The chief of the Okanagan Indian Band says the announcement of provincial funding is an important step toward Indigenous food sovereignty.
The OKIB is among 15 First Nations across B.C. to each receive $80,000 for cultural food programs.
"The Indigenous Food Systems and Agriculture Partnership Program represents a meaningful step in increasing investments toward the success of Indigenous Peoples' food systems and supporting their priorities and approaches," Chief Byron Louis said in a press release.
Louis is also chair of the BC Indigenous Advisory Council on Agriculture and Food.
The council provided input on the design and scope of the program to better align with Indigenous-identified funding needs and priorities.
"We see this program as a reflection of the province's deepening awareness and commitment to Indigenous peoples' food systems and agriculture," said Louis.
The OKIB's share of the $1.1 million will go to provide "culturally safe" and affordable foods through band-owned land, which was recently designated to grow fruits and vegetables, traditional foods, livestock and process meat. It will also provide a kitchen and pantry, cooking pit and root cellars, as well as space for cultural activities, to create job opportunities.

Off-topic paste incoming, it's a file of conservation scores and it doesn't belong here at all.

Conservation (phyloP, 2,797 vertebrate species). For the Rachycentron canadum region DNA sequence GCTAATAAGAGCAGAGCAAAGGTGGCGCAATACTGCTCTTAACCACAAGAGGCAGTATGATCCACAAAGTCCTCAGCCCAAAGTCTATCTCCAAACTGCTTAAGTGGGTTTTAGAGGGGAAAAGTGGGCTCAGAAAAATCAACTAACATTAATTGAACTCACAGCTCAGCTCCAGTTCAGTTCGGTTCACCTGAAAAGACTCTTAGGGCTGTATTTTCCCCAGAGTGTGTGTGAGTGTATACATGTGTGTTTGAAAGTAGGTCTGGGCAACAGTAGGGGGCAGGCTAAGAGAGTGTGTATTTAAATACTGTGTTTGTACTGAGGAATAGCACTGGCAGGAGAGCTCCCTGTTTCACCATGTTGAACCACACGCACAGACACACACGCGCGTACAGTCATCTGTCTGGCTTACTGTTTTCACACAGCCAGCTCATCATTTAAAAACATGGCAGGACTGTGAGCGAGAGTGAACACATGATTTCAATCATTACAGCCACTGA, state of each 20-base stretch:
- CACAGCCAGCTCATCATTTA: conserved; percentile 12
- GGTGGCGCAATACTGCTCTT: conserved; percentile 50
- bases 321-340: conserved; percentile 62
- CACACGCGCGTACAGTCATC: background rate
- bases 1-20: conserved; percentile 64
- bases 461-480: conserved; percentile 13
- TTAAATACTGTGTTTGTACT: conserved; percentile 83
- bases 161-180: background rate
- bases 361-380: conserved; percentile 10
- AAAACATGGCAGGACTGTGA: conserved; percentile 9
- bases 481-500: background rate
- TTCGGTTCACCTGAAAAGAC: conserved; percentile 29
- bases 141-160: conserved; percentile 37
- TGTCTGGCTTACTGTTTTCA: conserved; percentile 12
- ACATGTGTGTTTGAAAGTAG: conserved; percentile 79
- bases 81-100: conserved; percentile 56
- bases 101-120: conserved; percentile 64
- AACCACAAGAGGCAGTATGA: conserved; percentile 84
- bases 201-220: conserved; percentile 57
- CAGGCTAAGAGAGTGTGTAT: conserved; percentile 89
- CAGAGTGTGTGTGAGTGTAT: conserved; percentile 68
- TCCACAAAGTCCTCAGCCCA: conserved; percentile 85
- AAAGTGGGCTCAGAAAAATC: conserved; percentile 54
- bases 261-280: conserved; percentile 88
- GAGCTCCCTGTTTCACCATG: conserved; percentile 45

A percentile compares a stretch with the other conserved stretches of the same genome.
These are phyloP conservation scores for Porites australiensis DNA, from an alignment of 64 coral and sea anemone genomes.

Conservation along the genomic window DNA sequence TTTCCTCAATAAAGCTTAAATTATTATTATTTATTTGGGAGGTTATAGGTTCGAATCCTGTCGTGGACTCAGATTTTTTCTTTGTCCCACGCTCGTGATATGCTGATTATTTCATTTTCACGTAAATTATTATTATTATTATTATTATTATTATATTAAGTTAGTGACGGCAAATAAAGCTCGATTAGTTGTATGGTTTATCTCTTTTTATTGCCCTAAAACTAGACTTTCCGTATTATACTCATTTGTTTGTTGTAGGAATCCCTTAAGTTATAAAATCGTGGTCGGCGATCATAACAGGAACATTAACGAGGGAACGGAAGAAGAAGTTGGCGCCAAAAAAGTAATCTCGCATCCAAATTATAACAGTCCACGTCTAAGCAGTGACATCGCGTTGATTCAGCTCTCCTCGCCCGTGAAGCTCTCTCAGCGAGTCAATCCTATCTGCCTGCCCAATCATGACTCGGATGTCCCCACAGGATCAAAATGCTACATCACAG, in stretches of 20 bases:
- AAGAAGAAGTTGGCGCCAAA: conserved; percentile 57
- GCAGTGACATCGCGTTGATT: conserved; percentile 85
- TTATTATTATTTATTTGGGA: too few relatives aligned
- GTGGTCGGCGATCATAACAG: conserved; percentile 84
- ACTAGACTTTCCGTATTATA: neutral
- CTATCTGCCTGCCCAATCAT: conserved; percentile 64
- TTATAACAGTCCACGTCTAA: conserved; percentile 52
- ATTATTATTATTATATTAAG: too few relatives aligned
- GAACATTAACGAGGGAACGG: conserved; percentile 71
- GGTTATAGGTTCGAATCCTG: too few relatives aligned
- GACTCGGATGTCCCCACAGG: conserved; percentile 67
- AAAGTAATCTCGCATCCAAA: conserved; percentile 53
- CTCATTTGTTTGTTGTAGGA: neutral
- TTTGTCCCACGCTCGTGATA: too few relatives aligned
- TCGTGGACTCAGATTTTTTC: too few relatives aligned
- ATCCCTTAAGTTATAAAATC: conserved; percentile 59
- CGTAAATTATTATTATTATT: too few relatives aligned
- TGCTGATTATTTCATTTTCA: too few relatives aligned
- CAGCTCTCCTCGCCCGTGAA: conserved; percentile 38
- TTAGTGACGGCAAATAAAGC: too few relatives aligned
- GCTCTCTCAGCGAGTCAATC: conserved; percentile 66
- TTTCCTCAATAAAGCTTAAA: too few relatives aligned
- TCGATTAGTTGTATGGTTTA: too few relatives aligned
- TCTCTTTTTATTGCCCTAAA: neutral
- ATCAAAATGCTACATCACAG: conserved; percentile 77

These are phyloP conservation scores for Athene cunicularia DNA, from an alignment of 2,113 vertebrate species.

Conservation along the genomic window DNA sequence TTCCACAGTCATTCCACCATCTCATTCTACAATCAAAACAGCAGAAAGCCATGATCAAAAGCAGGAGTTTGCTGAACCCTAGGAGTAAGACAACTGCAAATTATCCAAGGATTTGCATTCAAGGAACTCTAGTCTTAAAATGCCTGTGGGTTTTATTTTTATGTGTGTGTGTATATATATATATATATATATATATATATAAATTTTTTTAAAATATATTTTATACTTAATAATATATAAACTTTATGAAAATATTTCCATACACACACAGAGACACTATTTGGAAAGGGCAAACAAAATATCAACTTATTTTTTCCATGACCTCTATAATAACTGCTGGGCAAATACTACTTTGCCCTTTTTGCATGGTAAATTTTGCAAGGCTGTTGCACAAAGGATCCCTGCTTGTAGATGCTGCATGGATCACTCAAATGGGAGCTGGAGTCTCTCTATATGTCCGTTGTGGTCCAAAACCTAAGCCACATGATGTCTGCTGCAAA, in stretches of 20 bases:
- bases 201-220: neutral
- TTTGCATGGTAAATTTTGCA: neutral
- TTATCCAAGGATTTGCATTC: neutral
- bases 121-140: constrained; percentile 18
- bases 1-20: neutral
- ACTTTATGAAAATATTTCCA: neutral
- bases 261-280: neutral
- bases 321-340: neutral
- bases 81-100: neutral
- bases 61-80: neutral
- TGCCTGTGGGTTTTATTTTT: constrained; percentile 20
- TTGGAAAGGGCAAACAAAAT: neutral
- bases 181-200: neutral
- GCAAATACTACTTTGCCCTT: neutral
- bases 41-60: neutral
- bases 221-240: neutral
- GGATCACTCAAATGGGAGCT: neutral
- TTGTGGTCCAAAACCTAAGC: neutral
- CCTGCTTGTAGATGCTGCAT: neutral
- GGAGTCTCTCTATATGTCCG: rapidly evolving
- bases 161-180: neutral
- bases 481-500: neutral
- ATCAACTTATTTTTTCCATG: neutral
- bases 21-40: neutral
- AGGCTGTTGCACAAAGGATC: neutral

"First Nations communities deserve the right to express themselves culturally through food, and this funding will help the Okanagan Indian Band build on the work they are already doing towards food security and food sovereignty in their community," Vernon-Monashee MLA Harwinder Sandhu said.
The partnership program supports Indigenous communities with agriculture, food processing and food-systems planning, as well as training and skills development, technological adoption, scaling up productivity and profitability, and climate change adaptation.
The projects range from canning and dehydrating at the Adams Lake Indian Band in Chase, to irrigation and agricultural equipment at the Kanaka Bar Indian Band in Lytton, and traditional seafood gardens along the west coast of Vancouver Island in four Nuu-chah-nulth territories.
"Indigenous peoples have always had a unique relationship with the land, the water, the air, the fire and every living thing that lives on this Earth.... In this critical time of climate change, we are again needing to find new ways to adapt in order for our families, our communities and Indigenous peoples to survive and ensure survival for the next seven generations. This means creating new economies," said Shelley Leech, co-chair of the advisory council.